H. pylori expresses many different virulence factors. The function of each virulence factor has gradually been revealed. In regard to membrane proteins, the binding partners of BabA, SabA, and HopQ were identified, and subsequently BabA and HopQ were suggested to enhance CagA translocation into gastric cells via the T4SS. In addition, many epidemiological studies have demonstrated that OMPs correlate with other virulence factors and clinical outcomes. Therefore, these proteins might have a dynamic function in cooperating with the T4SS and other factors. However, less is known about the interplay between membrane proteins and the membrane region of H. pylori. Recently, it is clear that outer membrane vesicles (OMVs) have a unique function. OMVs are involved with periplasmic and outer membrane proteins, peptideglycanes, lipopiolysaccharides, DNA, RNA, and enzymes. OMVs are also involved in a mechanism to transfer virulence factors and maintain bacteria communities. Thus, OMPs at MOVs might play an important role in communicating with bacteria. Studies that focus on local or temporal interactions among virulence factors and the other molecules are required for a deeper understanding of the dynamic pathogenesis and communication of H. pylori.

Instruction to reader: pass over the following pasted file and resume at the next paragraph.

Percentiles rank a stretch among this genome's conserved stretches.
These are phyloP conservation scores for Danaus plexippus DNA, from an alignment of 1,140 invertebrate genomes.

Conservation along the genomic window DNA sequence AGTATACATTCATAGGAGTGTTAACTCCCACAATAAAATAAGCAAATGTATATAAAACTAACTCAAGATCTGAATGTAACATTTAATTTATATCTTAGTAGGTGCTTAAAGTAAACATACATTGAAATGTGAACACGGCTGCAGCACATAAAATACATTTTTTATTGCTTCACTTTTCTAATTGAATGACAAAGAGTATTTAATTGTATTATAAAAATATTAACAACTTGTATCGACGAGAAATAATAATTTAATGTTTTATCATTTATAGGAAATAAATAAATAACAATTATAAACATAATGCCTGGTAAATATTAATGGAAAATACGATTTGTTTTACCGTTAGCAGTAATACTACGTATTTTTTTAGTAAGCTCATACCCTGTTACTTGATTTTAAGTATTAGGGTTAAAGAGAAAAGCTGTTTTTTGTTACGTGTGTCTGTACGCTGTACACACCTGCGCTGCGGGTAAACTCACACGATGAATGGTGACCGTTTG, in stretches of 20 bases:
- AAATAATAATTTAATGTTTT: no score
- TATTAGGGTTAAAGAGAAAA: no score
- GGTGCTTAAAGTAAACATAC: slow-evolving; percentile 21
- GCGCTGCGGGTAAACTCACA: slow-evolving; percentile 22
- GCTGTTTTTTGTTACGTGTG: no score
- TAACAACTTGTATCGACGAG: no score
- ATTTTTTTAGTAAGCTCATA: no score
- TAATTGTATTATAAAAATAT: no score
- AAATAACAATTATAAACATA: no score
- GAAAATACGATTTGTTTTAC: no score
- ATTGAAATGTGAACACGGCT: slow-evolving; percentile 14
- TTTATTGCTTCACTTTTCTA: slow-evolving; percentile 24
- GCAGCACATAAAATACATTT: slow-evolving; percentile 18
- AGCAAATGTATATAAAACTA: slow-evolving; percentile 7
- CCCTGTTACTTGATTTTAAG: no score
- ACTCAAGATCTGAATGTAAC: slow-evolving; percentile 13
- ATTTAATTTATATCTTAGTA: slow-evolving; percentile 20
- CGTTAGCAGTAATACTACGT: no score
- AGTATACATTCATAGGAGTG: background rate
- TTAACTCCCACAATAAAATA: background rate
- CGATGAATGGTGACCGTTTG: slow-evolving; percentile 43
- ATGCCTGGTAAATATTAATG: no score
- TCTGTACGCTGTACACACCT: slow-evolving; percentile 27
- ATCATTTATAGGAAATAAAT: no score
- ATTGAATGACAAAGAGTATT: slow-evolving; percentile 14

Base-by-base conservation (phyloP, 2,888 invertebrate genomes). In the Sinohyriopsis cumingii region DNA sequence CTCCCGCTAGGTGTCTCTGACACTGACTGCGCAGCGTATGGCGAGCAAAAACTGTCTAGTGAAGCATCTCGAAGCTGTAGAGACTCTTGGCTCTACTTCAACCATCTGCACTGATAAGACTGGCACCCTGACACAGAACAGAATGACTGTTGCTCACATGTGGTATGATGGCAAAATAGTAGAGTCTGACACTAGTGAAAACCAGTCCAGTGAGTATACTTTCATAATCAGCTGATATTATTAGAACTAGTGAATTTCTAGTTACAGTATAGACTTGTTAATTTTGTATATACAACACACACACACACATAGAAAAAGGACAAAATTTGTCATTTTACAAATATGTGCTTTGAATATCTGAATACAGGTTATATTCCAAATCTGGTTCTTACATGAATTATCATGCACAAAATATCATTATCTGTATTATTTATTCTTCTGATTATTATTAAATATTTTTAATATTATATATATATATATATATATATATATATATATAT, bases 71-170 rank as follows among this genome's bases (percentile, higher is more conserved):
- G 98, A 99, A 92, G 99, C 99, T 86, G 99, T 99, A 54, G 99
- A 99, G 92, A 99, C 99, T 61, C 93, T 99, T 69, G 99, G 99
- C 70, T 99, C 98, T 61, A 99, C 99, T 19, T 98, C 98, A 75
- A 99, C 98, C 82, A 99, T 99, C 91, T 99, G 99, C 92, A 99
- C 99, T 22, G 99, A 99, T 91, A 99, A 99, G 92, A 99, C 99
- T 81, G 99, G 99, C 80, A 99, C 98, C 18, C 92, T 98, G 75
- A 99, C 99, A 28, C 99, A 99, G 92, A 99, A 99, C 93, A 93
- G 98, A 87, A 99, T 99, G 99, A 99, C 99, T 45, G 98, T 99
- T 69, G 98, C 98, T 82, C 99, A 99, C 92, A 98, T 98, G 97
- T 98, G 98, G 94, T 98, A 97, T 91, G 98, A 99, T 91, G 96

Many studies demonstrated that H. pylori utilize OMPs to colonize the human stomach. This indicates that OMPs might be a vaccine candidate. In fact, many reports suggested that OMPs might be a candidate as a vaccine based on in vitro experiments. However, there has been no report that shows that OMPs are useful as target molecules for vaccines in animal models. An animal model is essential to demonstrate the efficacy of a vaccine. Thus, this problem needs to be overcome to produce a vaccine for H. pylori infection.

Acknowledgments

We sincerely apologize to all authors whose important work is not cited in this review due to page limitations. This report was based on work supported in part by grants from the National Institutes of Health (DK62813) (Yoshio Yamaoka) and Grants-in-Aid for Scientific Research from the Ministry of Education, Culture, Sports, Science and Technology (MEXT) of Japan (25293104, 26640114 and 15H02657) (Yoshio Yamaoka).

Conflicts of Interest

The authors declare no conflict of interest.